After this he labored in the Indian Mission, near Mesa, Arizona, with Elders Henry C. Rogers and Charles H. Allen, until the fall of 1885, when he moved to Corralitos, in the state of Chihuahua, Mexico. Here he resided for about two years, when he returned to Mesa, Arizona, this was his home until his death, which occurred at ten minutes to one o'clock on the 26th day of September, 1889. He was true to the truth and faithful to the last.

When he felt that his time and had come, he called those of his children around him that were living in that vicinity, blessed them and bore his testimony to them. He sent his love and blessings to those who were not present, and admonished all of his family to be faithful in the gospel and to use the talents with which the Lord had blessed them for the good of their fellow men and for the building of the kingdom. Thus passed to his reward one of God's noblemen.

  • * * * * * * * * *

The above account of the life of Charles Shreeve Peterson was found in the trunk belonging to his daughter, Mary Ann Peterson Stevens, after her death. One of his sons wrote the latter part of his life story, but it is not known which son it was.

  • * * * * * * * * *

The following accounts of incidents in the lives of Charles Shreeve Peterson and Roswell Stevens, are taken from the History of Morgan County, compiled and written by Mrs. Mary Chadwick:

One day while getting timber from the mountain tops, in the vicinity of Centerville, Davis County, Thomas Jefferson Thurston, went over far enough to see the beautiful Weber Valley situated on the river by that name. It was early summer and that little well-watered and well-wooded valley was in strong contrast with the hot, dry, and almost barren Salt Lake Valley, and it reminded him of his old home in Ohio. He felt he must go over and explore it. He talked of it until he got two of his friends to go with him

They went over the mountains into the valley and camped there three days. It looked like a paradise to them. There was however, one serious obstacle, the valley was surrounded by high and rugged mountains, and the narrow canyon through which the Weber River flowed, seemed the only opening through which the entrance might be made. But no difficulty seemed insurmountable to Mr. Thurston, and finally one man, Charles Sreeve Peterson. With his two sons and his son-in-law, Roswell Stevens, said they would go. So in the winter of 1855, they went to the canyon and camped, working constantly until they could get through into the valley with their wagons. It was truly a great undertaking with their primitive ways of road making. Their tools consisted of picks, shovels, and crowbars, with small plows. In some of the narrow places they had to go up on the side of the mountains and loosen large rocks and boulders and roll them down into the river below to make a foundation on which to build a road. They finally got through what Mr. Peterson and Mr. Stevens settled at a place now called "Peterson".

Of the first company of pioneers who arrived in Salt Lake Valley on July 24, 1847, at least two were early residents of Morgan County. In the year 1855, Charles Shreeve Peterson, with his family and son-in-law, Mr. Roswell Stevens, settled in the northwestern part of the valley. A daughter of Mr. Stevens, the late Mrs. Daniel Heiner, was born there in December of 1855, and she was the first child born in Morgan County.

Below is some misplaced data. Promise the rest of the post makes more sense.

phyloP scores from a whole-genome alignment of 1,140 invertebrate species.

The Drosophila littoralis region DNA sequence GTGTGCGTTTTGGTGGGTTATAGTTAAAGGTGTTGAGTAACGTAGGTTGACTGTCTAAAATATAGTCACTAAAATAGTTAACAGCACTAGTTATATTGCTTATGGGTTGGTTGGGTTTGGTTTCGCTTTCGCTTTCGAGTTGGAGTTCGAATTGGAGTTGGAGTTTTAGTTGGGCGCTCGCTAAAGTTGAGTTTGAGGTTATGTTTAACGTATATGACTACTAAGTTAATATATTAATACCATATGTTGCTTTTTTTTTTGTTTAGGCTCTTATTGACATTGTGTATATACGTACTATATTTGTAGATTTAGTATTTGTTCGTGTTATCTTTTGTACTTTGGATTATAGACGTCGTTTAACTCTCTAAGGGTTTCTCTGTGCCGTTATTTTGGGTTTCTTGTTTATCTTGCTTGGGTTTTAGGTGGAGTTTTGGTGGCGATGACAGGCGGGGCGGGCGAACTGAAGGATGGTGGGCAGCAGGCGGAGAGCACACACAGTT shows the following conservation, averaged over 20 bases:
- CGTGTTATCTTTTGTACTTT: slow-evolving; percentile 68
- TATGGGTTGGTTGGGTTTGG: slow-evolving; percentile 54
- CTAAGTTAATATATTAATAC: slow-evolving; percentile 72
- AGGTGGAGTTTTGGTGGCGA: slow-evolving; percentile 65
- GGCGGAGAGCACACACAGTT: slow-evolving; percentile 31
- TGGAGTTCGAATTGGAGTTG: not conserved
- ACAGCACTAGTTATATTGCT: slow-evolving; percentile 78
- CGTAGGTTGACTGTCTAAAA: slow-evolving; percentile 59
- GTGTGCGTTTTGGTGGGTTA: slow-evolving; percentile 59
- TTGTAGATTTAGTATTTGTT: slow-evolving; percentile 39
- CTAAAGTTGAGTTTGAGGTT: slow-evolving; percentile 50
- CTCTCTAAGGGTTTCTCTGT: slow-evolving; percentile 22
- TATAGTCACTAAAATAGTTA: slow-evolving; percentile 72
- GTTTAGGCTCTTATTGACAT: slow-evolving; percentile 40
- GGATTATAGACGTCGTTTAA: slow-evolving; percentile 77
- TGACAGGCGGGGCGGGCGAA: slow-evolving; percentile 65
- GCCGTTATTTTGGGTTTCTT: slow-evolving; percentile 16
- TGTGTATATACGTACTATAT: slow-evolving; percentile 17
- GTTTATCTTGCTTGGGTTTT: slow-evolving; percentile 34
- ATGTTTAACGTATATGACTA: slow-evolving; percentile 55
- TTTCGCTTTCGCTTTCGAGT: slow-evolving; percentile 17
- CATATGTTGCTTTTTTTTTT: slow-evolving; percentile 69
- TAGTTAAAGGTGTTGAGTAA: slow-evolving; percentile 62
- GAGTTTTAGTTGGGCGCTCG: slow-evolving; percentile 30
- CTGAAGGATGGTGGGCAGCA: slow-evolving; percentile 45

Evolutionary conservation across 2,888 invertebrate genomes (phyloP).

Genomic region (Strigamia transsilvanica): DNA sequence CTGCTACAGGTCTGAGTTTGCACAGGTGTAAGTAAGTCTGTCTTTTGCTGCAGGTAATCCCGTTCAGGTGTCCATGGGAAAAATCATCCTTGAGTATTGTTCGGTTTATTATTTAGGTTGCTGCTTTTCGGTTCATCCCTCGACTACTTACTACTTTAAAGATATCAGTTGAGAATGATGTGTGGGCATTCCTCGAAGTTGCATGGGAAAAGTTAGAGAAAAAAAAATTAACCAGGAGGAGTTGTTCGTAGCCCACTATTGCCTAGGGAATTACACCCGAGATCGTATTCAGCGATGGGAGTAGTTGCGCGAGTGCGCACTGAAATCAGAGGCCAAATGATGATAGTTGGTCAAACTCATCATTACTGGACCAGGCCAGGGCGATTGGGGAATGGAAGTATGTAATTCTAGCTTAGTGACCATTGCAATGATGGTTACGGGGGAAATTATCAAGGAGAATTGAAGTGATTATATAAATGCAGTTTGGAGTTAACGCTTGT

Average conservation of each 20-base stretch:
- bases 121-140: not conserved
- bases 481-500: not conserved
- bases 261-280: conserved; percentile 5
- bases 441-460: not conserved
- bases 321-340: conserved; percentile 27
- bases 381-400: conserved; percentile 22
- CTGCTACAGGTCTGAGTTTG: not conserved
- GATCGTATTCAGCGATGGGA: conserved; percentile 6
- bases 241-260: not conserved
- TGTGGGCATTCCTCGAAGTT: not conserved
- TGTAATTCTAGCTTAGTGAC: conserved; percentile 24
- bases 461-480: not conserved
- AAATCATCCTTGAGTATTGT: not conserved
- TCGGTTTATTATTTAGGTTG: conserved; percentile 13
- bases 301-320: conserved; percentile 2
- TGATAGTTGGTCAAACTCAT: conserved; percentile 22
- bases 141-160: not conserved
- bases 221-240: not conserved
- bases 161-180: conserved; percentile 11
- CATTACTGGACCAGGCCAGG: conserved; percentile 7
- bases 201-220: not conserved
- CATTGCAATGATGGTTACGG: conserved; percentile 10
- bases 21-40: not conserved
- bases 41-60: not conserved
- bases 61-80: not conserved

The little colony succeeded in establishing a town which was known as Weber City; the name was afterward changed to Peterson, in honor of the original settler. Mr. Peterson's home was where Albert Whitear's residence now is (1930).

A tannery was built there by Phillip Pugely of Salt Lake and operated by Mr. Peterson. The dye used in this vat was made from pine tree bark. It was used in the manufacture of leather from which Mr. Peter Nielson made shoes for the early settlers. Mr. Peterson, with his son, also carried on a blacksmith shop.

Mr. Joshua Williams started a sawmill in Peterson at a very early date and Roswell Stevens also had a sawmill in that vicinity. In 1861, the first farming was done in Enterprise. Roswell Stevens had made a claim there and in 1862 built the first house there.

This completes the incidents in the lives of Roswell Stevens and Charles Shreeve Peterson as recorded in the History of Morgan County.

  • * * * * * * * * * *

Reference to this is found in the Salt Lake Genealogy Library under (Utah 31 – Vol. 23 – pages 87-104)


Family links:

Parents:
 Andrew Peterson (1793 - 1860)
 Martha Murdock Peterson (1794 - 1878)

Spouses:
 Mary Ann Patten Peterson (1822 - 1878)*
 Margaret Busby Crispin Jenkins (1844 - 1891)*
 Mary Thompson Peterson (1849 - 1939)*
 Ann Bunting Dennis Peterson (1818 - 1844)*
 Ann Patten Peterson (1831 - 1909)*

Children:
 George Henry Peterson (1838 - 1904)*
 Mary Ann Peterson Stevens (1839 - 1924)*
 Andrew Peterson (1840 - 1910)*
 Edward Peterson (1843 - 1845)*
 Ann Peterson Nelson (1847 - 1919)*
 Alma Patton Peterson (1850 - 1936)*
 Nancy Ann Peterson Hales (1852 - 1926)*
 Charles Peterson (1854 - 1938)*
 Sarah Ann Peterson Tribe (1856 - 1937)*
 Joseph Smith Peterson (1858 - 1907)*
 Hyrum Smith Peterson (1860 - 1913)*
 Julia Anna Peterson Richards (1862 - 1938)*
 Brigham Young Peterson (1864 - 1867)*
 Heber Kimball Peterson (1866 - 1930)*
 Jedediah G. Peterson (1868 - 1955)*
 Fannie Busby Peterson Allen (1871 - 1929)*
 Ann Peterson Hunsaker (1873 - 1957)*
 Mary Elizabeth Peterson Schule (1873 - 1926)*
 Harriet Peterson Sabin (1874 - 1962)*
 Martha Ann Peterson Stow (1875 - 1934)*
 Rose Jane Peterson Salladay (1876 - 1936)*
 William Henry Peterson (1880 - 1967)*
 John Peterson (1883 - 1890)*
 Laura May Peterson Johnson (1886 - 1981)*
 Sreeve Peterson (1888 - 1976)*
  • Calculated relationship

Burial: City of Mesa Cemetery Mesa Maricopa County Arizona, USA Plot: 0073-1-1

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Charles Shreeve Peterson's Timeline

1818
July 28, 1818
Mount Holly, Burlington, New Jersey, USA
1837
1837
Age 18
Mt Holly, Brllng Co, New Jersey, USA
1838
May 20, 1838
Age 19
Rancocas, Burlington, NJ, United States
1839
December 25, 1839
Age 21
Rancocas, Burlington, New Jersey, United States
1840
June 2, 1840
Age 21
Springville, Burlington, New Jersey, USA
1842
February 6, 1842
Age 23
1843
April 13, 1843
Age 24
Nauvoo, Hancock, Illinois, USA
1844
1844
Age 25
Nauvoo, Hancock, Illinois, USA
1846
January 7, 1846
Age 27
January 24, 1846
Age 27